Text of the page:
Integrated calculators for asynchronous machines, cable data and tower configurations

Batch Mode, Engine Mode and Interfaces

Fully interactive windowing mode according to the latest, proven standards

Engine mode for background operation

Various communication features to exchange data with other applications such as GIS, SCADA and real- time control systems via OPC, shared memory, DGS (CSV, ODBC), etc.

Hybrid operation switching between background and windowing mode according to users’ needs

Data exchange via CIM, PSS/E, UCTE and many other file formats

3

Network

Models

3 Network Models

3 Network Models

3.1 Grid Representations and Power Equipment

Grid Models

Meshed and radial AC systems with 1-, 2-, 3-, and 4-phases

Meshed and radial DC systems

Combined AC and DC system modelling

Model validity from LV up to ultra-high voltage

Phase Technologies

Single phase with/without neutral

Two-phase with/without neutral

Bi-phase with/without neutral

Three-phase with/without neutral

Substations

Simple terminal models to be used for “node and branch” representation, marshalling panels, terminal blocks, terminal strips, clamping bars, joints and junctions.

Complex substation models with the provision of various standard busbar configurations such as single- and double busbars with/without tie-breakers, bypass busbars, 1½ busbar systems and flexible busbar configurations according to user-specific needs.

Templates for holding any type of user-specific busbar configuration, including pre-configured protection schemes

Generators and Sources

Synchronous and asynchronous generator

Doubly-fed induction generator

Static generator (for PV, fuel cell, wind generator, battery storage, etc.)

3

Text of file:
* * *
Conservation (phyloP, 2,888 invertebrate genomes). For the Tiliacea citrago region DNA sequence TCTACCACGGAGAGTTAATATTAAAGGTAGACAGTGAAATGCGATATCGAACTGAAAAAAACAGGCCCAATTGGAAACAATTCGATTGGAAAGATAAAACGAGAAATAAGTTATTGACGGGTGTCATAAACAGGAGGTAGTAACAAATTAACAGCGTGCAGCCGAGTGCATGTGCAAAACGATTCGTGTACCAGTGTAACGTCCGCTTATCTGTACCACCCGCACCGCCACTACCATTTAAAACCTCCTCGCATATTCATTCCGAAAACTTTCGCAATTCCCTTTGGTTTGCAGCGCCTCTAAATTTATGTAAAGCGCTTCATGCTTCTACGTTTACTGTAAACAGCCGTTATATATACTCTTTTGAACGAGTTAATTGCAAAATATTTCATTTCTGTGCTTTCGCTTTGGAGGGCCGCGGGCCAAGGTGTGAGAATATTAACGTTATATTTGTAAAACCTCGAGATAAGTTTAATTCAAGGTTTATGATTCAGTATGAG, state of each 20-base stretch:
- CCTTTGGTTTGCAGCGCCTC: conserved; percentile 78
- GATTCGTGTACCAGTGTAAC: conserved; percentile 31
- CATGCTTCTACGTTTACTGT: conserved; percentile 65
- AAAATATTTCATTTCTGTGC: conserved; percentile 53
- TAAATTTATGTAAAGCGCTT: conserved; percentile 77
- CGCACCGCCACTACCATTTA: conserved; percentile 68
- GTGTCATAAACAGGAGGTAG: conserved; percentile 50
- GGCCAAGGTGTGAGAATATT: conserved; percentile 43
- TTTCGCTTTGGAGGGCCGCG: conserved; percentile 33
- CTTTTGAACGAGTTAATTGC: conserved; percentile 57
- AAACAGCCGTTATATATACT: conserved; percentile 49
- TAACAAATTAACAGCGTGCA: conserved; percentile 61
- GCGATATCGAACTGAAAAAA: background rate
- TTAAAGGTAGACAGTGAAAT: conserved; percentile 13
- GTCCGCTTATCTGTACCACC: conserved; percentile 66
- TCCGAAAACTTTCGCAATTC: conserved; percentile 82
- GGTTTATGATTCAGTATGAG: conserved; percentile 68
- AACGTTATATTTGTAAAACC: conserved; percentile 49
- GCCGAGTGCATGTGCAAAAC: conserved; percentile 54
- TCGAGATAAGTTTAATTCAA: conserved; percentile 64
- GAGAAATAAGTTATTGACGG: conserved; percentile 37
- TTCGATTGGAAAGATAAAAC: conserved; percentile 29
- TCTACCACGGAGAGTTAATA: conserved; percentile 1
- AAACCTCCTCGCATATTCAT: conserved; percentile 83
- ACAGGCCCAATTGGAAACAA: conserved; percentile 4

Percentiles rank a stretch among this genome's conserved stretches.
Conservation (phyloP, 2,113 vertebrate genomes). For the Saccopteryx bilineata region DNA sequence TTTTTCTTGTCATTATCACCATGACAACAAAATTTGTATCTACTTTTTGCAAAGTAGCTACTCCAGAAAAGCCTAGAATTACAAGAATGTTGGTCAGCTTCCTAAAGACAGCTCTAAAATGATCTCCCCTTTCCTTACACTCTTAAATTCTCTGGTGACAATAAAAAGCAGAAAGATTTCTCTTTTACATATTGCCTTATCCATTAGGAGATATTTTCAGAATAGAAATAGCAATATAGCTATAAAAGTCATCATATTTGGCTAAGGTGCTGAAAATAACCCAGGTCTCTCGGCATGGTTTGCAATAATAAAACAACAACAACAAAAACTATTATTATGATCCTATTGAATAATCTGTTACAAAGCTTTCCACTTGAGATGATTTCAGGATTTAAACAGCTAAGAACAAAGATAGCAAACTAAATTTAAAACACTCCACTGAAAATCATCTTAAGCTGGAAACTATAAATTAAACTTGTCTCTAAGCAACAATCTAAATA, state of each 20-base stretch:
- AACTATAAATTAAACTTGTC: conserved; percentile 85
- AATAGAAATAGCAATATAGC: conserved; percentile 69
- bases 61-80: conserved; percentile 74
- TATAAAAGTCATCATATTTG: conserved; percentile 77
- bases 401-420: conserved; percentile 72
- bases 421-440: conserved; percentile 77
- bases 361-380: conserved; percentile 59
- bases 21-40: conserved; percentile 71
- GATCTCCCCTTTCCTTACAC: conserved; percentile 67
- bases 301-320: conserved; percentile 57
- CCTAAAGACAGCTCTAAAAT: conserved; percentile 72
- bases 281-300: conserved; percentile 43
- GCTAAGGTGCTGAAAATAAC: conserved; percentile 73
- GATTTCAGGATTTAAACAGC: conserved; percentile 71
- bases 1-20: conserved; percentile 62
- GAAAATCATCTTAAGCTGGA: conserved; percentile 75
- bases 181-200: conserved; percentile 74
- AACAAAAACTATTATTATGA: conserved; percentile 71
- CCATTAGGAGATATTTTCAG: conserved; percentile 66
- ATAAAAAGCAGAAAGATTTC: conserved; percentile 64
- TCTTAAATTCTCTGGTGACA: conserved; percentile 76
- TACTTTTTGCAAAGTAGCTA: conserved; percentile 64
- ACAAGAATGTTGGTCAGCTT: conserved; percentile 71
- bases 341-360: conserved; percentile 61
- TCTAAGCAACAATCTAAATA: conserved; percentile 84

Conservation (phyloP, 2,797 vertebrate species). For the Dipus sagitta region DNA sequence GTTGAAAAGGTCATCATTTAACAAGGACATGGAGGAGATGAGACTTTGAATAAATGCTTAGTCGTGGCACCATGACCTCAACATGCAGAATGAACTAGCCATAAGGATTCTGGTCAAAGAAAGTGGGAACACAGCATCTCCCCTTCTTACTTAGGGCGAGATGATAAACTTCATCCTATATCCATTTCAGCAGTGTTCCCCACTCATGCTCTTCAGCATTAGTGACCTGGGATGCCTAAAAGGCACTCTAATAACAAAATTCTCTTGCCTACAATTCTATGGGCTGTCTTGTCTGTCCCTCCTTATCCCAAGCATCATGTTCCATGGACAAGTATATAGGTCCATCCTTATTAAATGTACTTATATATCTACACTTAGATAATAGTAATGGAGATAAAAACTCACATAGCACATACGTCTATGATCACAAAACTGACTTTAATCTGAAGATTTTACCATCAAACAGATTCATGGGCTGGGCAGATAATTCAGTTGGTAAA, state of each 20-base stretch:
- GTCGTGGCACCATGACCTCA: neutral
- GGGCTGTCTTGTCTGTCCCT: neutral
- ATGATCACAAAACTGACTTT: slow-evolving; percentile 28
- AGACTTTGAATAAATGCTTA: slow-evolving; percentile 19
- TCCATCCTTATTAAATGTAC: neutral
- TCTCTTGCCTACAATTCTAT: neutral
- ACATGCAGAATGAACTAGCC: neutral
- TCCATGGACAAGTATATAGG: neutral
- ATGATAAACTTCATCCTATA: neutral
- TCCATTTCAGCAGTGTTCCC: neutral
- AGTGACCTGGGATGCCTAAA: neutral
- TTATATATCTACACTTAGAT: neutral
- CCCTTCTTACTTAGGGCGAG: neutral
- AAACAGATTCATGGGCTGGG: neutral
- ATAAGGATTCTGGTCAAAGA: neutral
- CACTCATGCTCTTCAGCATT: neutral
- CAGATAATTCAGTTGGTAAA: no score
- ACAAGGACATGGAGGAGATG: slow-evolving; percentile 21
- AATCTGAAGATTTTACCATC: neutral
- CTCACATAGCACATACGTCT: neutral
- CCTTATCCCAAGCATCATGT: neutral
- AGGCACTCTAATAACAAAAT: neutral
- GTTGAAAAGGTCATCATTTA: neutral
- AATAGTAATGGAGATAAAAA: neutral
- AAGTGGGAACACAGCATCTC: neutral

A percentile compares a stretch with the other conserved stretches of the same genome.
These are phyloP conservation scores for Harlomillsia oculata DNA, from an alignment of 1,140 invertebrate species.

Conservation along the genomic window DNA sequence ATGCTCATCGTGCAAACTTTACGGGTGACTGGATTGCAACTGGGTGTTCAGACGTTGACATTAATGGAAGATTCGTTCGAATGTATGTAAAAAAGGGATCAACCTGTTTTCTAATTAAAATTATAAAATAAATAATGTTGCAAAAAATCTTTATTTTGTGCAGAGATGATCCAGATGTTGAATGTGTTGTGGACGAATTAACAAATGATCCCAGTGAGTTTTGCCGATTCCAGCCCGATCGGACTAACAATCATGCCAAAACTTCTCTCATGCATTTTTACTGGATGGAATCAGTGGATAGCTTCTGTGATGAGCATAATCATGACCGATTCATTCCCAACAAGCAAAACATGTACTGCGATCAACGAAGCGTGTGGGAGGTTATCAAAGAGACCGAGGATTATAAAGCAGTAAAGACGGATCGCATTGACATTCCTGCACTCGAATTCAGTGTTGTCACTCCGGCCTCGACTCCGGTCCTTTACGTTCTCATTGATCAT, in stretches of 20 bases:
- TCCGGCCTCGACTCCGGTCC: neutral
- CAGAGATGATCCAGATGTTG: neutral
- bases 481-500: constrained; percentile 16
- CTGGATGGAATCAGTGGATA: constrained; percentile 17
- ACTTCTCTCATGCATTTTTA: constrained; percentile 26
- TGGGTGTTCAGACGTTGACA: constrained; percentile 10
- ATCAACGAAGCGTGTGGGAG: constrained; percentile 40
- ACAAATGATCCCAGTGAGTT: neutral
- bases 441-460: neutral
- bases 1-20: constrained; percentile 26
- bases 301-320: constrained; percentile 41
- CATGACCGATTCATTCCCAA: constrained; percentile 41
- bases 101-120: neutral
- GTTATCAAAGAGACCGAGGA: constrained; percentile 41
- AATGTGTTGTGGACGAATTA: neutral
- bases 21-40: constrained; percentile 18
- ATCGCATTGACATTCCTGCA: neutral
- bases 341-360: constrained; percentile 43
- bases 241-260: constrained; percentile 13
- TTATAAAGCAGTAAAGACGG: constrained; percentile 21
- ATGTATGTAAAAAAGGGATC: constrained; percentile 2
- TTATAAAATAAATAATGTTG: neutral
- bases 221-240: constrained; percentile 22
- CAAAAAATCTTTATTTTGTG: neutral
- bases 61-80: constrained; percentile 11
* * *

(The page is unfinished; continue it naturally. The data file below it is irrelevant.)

Network

Models

3 Network Models

External grid

AC voltage source

AC current source

2-terminal AC voltage source

Loads

General load model (for HV and MV-feeders)

Complex load model (for feeders with a large number of induction motors)

Low voltage load (can be assigned across line and cable sections)

Reactive Power Compensation

Static Var Compensator (SVC)

Shunt/Filter (RLC, RL, C, RLCR p , RLCCR p )

Branch models

Overhead line and cable models (π-models and distributed parameter models)

Circuits and line sub-sections

Mutual data, line couplings, tower geometries

2-, 2-N-winding transformer and auto transformer

3-winding transformer, booster transformer

Series reactor, series capacitor and common impedance

DC Models

1-terminal and 2-terminal DC voltage source and DC current source

DC/DC converter

Inductive DC-coupling

3

Network

Models

3 Network Models

Power Electronics Devices

Thyristor/Diode converter models

Self-commutated converter models (VSC-converter)

DC valve (for building individual converter topologies)

Softstarter

Switches and Substation Equipment

Circuit Breaker and Disconnector

Load-Break-Disconnector

Load-Switch

Grounding Switch

Fuse

NEC/NER, grounding devices

Surge arrester

Composite Models

Composite node models, e.g. representing complex substations

Composite branch models

Template library for handling composite models

Parameter characteristics

Time characteristics and discrete characteristics

Scalar, vector and matrix characteristics

File references and polygons

Continuous and discrete triggers

Frequency and time scales

3

Network

Models

3 Network Models

Controllers

Station controller, secondary controller (SCO), virtual power plant

Tap controller, shunt controller

User-definable capability diagrams and controllers

Organisation and Grouping

Site, station, substation, area, zone

Feeder, branch, bay

Operator, owner